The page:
Book Review: Legacies, A Chinese Mosaic

How much do you know about recent Chinese history? I knew a bit, but reading Legacies, A Chinese Mosaic, by Betty Bao Lord, really brought the recent human tragedies of modern China home.

Bao Lord intertwines two main themes: the story of her experiences as an American citizen who emigrated from China as a youngster and is returning as the wife of a American diplomat, and the stories of Chinese friends and acquaintances, often given to her on audio tape, and recounting the sordid and tragic tale of the last 50 years of China. She does all this against the backdrop of the mid to late 1980s and the Tiananmen Square protests by college students.

This book derives much of its power from the simple stories Bao Lord relates. Whether it’s the man who stays alive locked in his office (for years) because his son flys a kite to reminds his father of his presence, or the stories of the real life excesses of the Red Guards, burning any of the “Four Olds,” these stories are touching and real. Even her own family story has a certain pathos, as we learn about her grandfather dying three years before she was able to visit, her aunt calmly dying of cancer, and a sister who only learned that she was adopted by happenstance.

The Great Leap Forward, the Cultural Revolution and the other major events of modern Chinese history are only touched on as they affect the people in the stories told, but even that was enough to shock me with what this nation endured. In fact, it’s even more shocking than it was when I read about it in the history books, because the folks in the stories are real people.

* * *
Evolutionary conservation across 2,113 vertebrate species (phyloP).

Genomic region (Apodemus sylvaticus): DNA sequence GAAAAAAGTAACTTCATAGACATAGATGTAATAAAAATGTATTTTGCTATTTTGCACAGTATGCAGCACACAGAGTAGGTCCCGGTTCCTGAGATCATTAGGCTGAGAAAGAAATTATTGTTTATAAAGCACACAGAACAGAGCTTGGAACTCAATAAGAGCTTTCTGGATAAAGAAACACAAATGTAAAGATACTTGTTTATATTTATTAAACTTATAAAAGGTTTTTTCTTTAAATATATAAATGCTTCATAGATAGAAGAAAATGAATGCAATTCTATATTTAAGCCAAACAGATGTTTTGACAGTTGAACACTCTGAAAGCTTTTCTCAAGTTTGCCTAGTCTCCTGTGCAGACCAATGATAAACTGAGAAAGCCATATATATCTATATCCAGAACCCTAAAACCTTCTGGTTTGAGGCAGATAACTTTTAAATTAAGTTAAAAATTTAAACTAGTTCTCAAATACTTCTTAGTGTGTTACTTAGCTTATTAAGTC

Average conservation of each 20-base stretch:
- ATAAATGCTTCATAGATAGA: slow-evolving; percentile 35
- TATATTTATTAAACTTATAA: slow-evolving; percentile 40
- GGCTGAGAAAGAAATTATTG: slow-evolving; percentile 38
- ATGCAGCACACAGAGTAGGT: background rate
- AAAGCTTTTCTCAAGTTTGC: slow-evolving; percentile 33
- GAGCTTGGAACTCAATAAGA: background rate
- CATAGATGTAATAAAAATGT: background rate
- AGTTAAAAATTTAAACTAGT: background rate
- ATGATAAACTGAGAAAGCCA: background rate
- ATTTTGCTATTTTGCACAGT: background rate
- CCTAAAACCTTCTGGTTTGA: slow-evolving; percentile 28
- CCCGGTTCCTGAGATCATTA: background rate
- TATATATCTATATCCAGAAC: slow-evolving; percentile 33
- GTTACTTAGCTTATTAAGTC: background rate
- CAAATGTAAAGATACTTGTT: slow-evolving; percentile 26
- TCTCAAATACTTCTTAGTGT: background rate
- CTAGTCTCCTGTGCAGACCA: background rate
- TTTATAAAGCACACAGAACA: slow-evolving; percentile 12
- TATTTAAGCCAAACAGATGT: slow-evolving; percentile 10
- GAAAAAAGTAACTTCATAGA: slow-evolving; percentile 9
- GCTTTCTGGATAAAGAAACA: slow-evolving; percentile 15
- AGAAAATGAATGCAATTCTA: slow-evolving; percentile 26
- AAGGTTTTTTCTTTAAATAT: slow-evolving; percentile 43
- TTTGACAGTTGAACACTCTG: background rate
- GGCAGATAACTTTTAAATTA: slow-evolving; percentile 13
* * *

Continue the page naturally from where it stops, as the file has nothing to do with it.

With enough eyeballs…

I referred to Project Gutenberg obliquely here, but browsing their site I found that they’ve implemented distributed proofreading. This is a very good thing. I did one book, Hiram, the Young Farmer, for PG a few years ago, when I was in college and time wasn’t so precious. The OCR went quickly, but the proofreading was slow going and error prone; the story wasn’t exactly riveting, but it was in the public domain. (In fact, I just took a look at Hiram and found at least two mistakes. Doh!)

But Distributed Proofreaders solves the proofreading problem by making both the scanned image and the OCRed text available to me in a web browser. Now I can proofread one page at a time, easily take a break, and even switch between books if I’d like. Also, they’ve implemented a two phase review, much like Mozilla’s review and super review process. Hopefully this will prevent mistakes from being made, since these are going to be the authoritative electronic versions of these documents for some time. Linus’ law probably holds for text conversion even more than for software development.